Google (Mountain View, Calif.) said it would pay $40 per share for Motorola Mobility, a premium of 63 percent over the handset makers Aug. 12 closing price of $24.47. Motorola Mobility's stock surged up 56 percent in early afternoon trading Monday on the news.
Google said the acquisition of Motorola Mobility, a member of the Android Open Handset Alliance, would enable Google to "supercharge" the Android ecosystem and enhance competition in mobile computing. Motorola Mobility will remain a licensee of Android and Android will remain open, Google said. Google will run Motorola Mobility as a separate business, Google said.
"Motorola Mobility’s total commitment to Android has created a natural fit for our two companies," said Larry Page, Google co-founder and CEO, in a statement. "Together, we will create amazing user experiences that supercharge the entire Android ecosystem for the benefit of consumers, partners and developers. I look forward to welcoming Motorolans to our family of Googlers."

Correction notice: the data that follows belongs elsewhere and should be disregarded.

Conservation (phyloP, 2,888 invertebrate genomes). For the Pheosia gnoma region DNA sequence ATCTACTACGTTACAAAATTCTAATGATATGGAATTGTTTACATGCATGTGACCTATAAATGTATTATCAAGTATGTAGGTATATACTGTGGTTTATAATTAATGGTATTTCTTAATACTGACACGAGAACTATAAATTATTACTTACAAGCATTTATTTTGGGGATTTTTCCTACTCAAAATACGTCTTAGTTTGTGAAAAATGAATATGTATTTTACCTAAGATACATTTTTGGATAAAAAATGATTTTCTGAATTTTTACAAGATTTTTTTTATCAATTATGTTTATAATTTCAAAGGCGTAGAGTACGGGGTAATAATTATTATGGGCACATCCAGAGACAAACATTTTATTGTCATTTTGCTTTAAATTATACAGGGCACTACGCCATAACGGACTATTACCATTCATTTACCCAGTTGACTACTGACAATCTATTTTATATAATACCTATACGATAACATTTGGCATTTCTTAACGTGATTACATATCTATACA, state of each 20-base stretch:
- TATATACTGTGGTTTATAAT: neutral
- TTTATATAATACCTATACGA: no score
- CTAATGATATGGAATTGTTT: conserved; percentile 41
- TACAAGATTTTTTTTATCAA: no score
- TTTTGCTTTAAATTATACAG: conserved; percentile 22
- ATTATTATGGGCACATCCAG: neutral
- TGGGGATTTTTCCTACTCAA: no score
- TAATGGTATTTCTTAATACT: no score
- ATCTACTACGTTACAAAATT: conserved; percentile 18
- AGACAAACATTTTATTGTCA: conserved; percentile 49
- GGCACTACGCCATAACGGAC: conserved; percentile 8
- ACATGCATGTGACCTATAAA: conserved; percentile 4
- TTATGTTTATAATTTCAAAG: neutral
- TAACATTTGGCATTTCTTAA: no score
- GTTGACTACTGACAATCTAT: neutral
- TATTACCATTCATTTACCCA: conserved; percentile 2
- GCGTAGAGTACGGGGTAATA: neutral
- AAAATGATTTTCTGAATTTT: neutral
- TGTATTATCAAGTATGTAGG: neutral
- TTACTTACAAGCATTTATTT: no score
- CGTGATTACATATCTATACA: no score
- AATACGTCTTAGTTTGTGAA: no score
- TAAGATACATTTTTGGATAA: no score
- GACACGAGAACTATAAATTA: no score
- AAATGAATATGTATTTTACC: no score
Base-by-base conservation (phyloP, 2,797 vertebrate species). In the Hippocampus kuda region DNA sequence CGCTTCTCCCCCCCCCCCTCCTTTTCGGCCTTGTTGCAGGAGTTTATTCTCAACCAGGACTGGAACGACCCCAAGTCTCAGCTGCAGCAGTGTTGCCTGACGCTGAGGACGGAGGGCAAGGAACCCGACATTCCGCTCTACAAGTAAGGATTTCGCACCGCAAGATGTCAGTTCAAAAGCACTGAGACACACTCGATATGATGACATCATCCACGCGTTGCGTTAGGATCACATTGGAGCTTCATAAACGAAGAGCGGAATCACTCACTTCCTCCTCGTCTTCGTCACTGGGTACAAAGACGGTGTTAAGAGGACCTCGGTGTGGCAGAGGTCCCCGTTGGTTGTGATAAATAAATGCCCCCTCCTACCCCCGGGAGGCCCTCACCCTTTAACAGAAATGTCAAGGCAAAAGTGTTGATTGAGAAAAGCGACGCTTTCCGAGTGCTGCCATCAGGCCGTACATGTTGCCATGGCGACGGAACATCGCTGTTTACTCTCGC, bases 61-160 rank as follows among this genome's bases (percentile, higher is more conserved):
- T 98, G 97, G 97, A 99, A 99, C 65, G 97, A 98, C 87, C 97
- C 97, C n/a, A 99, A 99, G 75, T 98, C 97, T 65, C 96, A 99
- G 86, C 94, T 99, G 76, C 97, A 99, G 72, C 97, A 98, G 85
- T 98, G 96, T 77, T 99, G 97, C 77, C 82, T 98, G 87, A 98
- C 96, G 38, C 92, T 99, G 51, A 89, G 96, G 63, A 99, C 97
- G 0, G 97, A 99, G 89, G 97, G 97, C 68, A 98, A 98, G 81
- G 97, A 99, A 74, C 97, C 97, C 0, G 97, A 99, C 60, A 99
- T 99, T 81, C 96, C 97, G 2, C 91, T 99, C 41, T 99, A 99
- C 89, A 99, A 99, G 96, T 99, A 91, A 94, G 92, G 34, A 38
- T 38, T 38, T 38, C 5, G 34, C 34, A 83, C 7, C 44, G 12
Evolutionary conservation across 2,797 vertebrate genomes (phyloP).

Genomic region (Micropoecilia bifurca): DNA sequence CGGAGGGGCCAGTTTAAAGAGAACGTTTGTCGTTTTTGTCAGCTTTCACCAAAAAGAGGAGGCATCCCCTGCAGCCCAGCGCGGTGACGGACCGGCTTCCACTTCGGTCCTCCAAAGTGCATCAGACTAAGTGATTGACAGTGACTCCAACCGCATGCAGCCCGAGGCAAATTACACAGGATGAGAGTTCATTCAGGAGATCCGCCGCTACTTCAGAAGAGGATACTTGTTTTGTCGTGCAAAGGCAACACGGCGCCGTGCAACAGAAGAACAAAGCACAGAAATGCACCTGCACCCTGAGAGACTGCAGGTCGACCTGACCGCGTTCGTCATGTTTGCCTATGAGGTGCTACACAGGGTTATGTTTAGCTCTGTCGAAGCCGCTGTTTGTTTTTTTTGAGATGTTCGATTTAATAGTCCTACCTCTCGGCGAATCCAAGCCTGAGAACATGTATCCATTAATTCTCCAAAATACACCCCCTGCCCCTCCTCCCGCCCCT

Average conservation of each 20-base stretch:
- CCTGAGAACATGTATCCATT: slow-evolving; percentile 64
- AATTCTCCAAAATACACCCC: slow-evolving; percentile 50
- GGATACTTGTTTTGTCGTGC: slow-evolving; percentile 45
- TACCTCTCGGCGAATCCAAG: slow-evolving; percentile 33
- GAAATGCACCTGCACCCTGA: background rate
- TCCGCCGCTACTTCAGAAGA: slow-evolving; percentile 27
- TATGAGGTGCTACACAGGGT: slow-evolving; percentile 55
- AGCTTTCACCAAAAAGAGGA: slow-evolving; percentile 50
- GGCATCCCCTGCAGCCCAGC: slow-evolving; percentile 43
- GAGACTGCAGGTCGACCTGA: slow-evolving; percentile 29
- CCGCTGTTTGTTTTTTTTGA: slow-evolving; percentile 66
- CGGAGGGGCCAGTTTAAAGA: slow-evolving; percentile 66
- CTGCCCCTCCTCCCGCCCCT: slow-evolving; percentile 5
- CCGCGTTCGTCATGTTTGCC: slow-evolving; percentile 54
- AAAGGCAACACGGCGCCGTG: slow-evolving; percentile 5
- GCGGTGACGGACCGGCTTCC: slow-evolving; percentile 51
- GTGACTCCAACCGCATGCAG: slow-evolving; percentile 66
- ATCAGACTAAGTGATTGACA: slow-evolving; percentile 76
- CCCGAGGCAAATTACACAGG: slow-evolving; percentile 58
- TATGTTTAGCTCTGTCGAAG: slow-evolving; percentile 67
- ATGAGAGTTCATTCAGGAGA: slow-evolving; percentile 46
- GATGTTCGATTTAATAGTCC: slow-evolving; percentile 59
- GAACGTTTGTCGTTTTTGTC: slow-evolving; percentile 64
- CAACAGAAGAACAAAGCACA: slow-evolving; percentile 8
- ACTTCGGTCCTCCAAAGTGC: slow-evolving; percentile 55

In a blog posting, Page said the acquisition would strengthen Google's patent portfolio, enabling the firm to better protect Android from "anti-competitive threats from Microsoft, Apple and other companies." Page noted that Microsoft and Apple last month led a consortium of companies that banded together to buy a load of patents from Nortel Networks Corp. for $4.5 billion. Google claims this acquisition is part of anti-competitive behavior meant to squash the growth of the Android operating system, which is now the leading smartphone OS, found in 48 percent of smartphones in the second quarter, according to market research firm Canalys Ltd.
Google initially bit $900 million for the Nortel patents. Some analysts have said Google is in desperate need of patents. There are reportedly more than 45 patent infringement lawsuits against Android and makers of Android devices.
Motorola Mobility currently holds 24,500 approved and pending patents around the world. These include 14,600 approved and 6,700 pending patents held by its Mobile Devices unit covering key industry wireless standards including 4G and near-field communications. Together, this treasure trove could aid Google in defending itself in ongoing intellectual property fights with rival mobile device developers.